As far as Civ was concerned, the moral of the story is to profile the application and various ways of doing things. I'm not sure you can write scalability like that in a generic way. Rather, it has to be done on a case-by-case basis, perhaps with constructs like `parallel for' and so on.
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You basically have all entities in the game update as separate tasks each game loop cycle. There should be no locking at all since they are all independent of each other. They tell a central object about their updates, which has a lockless queue on it to prevent too much slowdown on a shared resource.

When all entities have updated at the end of the game loop, the central object notifies all entities that care about those entities about the changes. It also updates the visual side representation of the objects saying this object is now at this position and so on...
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I don't see a problem with traversing a tree in parallel. Updating it with new state is the issue of course. With "lock step" threading I can see how it would work. Jobs run, store their results, all results are applied to the tree at the end. I'd be sceptical about the resulting performance improvements of course. Anyway will check out the BF presentation later.
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[quote name='RobinsonUK' timestamp='1329137896' post='4912571']
I don't see a problem with traversing a tree in parallel. Updating it with new state is the issue of course. With "lock step" threading I can see how it would work. Jobs run, store their results, all results are applied to the tree at the end. I'd be sceptical about the resulting performance improvements of course. Anyway will check out the BF presentation later.
[/quote]

On the surface, yes, you're bang on the money. You can certainly have multiple threads be traversing the 'physical' tree in memory without incident. Actually doing work on it, however, is a bit murky. Consider the case of arrays for a moment. You can do a blanket segregation at the beginning, maybe partitioning the whole thing out into n chunks (where n is defined as being at or around the number of physical processor cores on the target machine for simplicity's sake) and then have all your threads go in guns blazing. If your computations are otherwise embarrassingly parallel or you're doing some super scheduling cleverness, you can actually get away with no additional synchronization; threads can just do computation without ever needing to interact with one another. You can actually handle array modifications in a similar way by trying to provide some upper bound on work that each thread would do, segregating output slots ahead of time, then having all threads write their (potentially variable-width) output within that set of bounds. You can then coalesce everything in later (possibly also parallel) passes over that data-- this is actually a fairly common approach (though not often directly seen) used in graphics and it actually has a name: stream compaction. There's quite a bit of research dedicated to doing this effectively and I'd suggest some Google-fu if it sounds interesting, as it's a very broad topic mostly outside the scope of discussion.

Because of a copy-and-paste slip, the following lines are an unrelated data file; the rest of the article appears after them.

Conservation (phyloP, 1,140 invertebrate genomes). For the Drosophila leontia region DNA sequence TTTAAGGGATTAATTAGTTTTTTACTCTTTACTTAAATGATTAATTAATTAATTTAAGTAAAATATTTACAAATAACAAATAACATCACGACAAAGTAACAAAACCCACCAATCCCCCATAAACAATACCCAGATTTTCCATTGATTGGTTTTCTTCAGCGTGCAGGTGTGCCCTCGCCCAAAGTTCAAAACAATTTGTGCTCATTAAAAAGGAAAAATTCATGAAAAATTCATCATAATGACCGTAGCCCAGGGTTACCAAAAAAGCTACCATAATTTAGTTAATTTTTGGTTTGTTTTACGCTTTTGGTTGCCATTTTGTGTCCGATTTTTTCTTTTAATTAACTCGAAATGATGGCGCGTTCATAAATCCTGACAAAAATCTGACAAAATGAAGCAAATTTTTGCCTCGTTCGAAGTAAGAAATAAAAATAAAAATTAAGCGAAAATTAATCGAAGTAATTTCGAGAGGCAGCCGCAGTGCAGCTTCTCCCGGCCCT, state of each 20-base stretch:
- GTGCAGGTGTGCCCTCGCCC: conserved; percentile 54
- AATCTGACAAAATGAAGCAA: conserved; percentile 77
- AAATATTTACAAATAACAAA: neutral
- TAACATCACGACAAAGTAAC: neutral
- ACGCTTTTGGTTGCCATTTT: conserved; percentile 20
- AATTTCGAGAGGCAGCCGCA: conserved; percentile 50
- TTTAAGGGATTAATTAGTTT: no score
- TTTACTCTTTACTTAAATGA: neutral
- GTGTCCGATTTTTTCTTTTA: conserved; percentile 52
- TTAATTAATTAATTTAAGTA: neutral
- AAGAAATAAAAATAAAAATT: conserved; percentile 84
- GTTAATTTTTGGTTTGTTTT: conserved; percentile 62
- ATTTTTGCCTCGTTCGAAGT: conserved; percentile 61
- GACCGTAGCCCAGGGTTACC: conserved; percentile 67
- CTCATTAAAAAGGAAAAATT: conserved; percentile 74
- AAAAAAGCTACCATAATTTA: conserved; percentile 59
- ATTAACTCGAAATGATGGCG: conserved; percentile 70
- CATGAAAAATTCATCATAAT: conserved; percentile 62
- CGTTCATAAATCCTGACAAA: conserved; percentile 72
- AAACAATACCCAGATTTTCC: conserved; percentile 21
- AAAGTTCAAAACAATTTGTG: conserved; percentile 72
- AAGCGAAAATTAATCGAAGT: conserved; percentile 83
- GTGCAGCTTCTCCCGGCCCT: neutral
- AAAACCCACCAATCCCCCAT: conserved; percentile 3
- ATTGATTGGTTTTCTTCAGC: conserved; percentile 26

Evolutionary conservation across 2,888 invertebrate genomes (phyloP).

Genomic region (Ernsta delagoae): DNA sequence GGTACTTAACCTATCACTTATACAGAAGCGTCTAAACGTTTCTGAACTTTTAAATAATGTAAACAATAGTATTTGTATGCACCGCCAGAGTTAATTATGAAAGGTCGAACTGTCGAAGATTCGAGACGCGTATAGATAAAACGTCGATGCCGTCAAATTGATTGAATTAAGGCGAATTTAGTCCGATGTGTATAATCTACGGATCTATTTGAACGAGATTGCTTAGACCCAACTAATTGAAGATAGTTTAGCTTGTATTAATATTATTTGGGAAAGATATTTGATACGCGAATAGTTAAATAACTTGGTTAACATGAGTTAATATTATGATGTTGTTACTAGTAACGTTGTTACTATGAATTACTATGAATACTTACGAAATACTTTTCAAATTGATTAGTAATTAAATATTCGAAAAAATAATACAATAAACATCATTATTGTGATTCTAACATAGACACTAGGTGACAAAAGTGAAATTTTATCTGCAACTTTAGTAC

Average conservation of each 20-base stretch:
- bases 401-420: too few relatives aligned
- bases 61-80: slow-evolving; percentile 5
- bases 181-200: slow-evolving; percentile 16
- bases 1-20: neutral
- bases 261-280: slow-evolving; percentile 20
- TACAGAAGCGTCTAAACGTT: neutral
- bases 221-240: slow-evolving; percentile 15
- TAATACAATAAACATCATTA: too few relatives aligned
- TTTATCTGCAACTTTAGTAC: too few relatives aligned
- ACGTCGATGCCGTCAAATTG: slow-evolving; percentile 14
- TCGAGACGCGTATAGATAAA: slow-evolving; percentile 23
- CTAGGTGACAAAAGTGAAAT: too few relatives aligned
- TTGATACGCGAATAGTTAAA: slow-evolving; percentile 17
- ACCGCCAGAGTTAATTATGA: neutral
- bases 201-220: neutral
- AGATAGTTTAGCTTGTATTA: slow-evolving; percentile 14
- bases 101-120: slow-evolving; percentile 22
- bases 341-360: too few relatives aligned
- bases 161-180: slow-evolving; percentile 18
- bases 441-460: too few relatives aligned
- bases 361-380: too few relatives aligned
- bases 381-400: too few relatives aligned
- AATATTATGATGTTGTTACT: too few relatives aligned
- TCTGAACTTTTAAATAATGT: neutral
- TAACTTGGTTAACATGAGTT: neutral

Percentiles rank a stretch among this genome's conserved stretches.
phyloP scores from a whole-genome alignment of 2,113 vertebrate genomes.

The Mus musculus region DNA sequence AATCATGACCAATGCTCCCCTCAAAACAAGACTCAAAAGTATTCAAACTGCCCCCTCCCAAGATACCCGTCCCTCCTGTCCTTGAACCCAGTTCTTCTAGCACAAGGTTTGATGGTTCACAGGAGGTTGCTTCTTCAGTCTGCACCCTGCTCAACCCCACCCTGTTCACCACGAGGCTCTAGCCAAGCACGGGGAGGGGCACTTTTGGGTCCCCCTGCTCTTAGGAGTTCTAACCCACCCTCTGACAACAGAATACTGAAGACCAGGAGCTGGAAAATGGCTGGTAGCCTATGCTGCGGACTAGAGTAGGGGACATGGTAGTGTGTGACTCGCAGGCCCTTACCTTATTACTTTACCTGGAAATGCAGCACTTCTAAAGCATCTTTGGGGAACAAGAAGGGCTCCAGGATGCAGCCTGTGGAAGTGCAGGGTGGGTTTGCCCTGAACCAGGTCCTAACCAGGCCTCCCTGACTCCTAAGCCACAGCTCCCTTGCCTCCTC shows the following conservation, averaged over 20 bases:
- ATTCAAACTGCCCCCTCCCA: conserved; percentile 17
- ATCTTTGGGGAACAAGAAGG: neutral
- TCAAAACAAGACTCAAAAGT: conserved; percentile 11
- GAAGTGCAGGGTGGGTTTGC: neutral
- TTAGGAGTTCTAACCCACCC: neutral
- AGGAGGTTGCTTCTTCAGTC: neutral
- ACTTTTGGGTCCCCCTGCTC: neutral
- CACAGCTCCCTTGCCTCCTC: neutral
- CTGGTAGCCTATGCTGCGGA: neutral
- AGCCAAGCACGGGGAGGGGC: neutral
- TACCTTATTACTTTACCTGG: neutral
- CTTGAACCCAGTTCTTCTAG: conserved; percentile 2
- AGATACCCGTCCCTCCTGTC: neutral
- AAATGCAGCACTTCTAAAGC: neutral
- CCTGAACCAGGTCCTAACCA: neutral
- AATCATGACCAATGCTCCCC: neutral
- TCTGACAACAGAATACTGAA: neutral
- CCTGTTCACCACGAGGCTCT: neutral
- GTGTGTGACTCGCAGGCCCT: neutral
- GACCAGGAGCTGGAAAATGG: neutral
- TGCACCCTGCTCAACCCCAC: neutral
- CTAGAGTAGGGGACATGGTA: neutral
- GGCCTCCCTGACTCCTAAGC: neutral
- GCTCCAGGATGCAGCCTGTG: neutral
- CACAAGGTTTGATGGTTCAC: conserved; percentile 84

So, bringing that massive (bi)tangent back to heel, we're back with the idea of work distribution for arrays vs. trees. This is actually somewhat more subtle, but the speed advantage of trees for searching comes directly from their hierarchical skipping of regions based on previous sorting. Since we're in a hierarchy, we don't actually know what region(s) we need to search next until we run the current set of computations; this really, really kills the parallelism factor since it introduces hard synchronization points, and frequently. You can task multiple queries through the structure and see some speedup there, but it's still the same sort of 'bolted-on' concurrency dead end as things like a 'physics/render thread.' It helps in edge cases, but it's very likely those edge cases won't be a limiting factor or even present at all for most of your processing time. As an example, parallel view queries won't help you if you only have one camera, but parallel queries in of themselves will benefit one camera or 10,000 equally.